During the twilight years of the western arcade scene, Sega released a gem of a game called The House of the Dead. It’s almost poetic that a game about zombies managed to thrive in the steadily dying arcade industry, but it went on to become a big success and spawned several sequels. Sega has seen fit to take us back to that original outing with The House of the Dead: Remake, courtesy of developers Forever Entertainment.
The House of the Dead is a fairly unconventional take on the rail shooter genre. Rather than flying through locations at high speeds and shooting down whatever’s in your path, you’re instead railroaded into the setpieces of, well, a house of the dead. Tasked with saving as many people inside the house as possible, you’ll take on a variety of hordes of the undead that come in all shapes and sizes. From standard zombies, to ones carrying axes and chainsaws, to leeches that crawl on the ground and attack from below. That’s only a small portion of them, too. There’s almost always something new introduced in each level. It does a wonderful job keeping you on your toes and ensuring that you’re never too comfortable playing through the game.
As mentioned earlier, you’re tasked with saving various people trapped in the mansion. To accomplish this, you’ll have to fight off zombies that are, coincidentally, always moments away from killing them. The game uses clever camera angles and situations to trip you up during these moments, so running through a level and learning how best to dispatch enemies is incredibly satisfying. Getting the best results requires you to see through the game’s trickery and play as efficiently as possible, wasting no bullet in your attempts to save everyone. As far as old-school shooters go, few are as unique and tightly designed.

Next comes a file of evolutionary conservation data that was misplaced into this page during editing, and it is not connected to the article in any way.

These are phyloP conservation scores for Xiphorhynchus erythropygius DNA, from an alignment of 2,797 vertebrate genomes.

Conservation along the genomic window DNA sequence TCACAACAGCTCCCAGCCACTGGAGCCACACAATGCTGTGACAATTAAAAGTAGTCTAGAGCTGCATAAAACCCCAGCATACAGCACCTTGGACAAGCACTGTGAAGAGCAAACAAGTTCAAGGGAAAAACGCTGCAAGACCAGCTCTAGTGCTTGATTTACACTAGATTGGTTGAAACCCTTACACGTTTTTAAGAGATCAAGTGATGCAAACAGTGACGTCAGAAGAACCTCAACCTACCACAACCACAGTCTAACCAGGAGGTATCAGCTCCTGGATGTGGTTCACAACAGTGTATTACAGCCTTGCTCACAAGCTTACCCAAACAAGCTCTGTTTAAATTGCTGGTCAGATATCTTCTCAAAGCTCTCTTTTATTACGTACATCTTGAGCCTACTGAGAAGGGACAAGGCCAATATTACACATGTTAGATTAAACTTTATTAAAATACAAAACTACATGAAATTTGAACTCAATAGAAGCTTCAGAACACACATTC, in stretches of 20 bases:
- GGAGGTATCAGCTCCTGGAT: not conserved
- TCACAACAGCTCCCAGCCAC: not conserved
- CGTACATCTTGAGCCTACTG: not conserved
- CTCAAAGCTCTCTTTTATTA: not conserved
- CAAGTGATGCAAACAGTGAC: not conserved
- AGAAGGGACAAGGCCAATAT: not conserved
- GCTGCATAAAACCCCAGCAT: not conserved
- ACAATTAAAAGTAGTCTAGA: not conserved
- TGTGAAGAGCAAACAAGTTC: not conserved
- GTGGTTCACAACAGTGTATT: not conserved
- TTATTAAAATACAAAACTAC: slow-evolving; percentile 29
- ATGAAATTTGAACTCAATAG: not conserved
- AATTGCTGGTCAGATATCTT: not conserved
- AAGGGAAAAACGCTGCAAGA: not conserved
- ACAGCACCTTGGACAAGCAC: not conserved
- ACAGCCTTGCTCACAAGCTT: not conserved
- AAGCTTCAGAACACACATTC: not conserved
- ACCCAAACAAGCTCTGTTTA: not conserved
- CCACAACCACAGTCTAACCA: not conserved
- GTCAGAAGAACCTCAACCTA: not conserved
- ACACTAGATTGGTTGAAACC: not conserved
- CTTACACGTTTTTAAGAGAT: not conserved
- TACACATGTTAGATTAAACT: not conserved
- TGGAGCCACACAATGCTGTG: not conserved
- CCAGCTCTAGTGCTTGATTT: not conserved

You’ll also face off against a handful of bosses, all of which are delightful to fight. Blasting away at their weak points while they steadily approach you to take a bite out of your health is thrilling. Although the game encourages multiple playthroughs to get higher scores, I don’t see the boss battles ever getting old.
Facelift of the Dead
The main difference between the 1996 original The House of the Dead and the 2022 The House of the Dead: Remake are the visuals. Although The House of the Dead has received a variety of ports and re-releases over the years, none so far have been quite as drastic an overhaul as this. For this particular outing, Forever Entertainment has taken an approach similar to their work on Panzer Dragoon: Remake, their previous collaboration with Sega. Graphics are made more realistic and the lighting has received a big overhaul, but it suffers from an overall lack of polish and attention to detail. As a result, everything looks like it’s made of cheap props and plastic. Sure, House of the Dead does coast on playing out like a B-List horror film, but it deserves better than this. After the excellent conversion Panzer Dragoon got from the same devs, The House of the Dead: Remake feels slapdash in comparison.
Things only get worse when you look at how the game runs. Although it does offer two different performance options, neither is satisfactory or particularly smooth. In a game like this, where precision is key, this can be flat-out game ruining for many players. Indeed, if you’re looking for something that matches the frantic, smooth precision of the original version or its various ports, look elsewhere. The House of the Dead: Remake doesn’t even come close.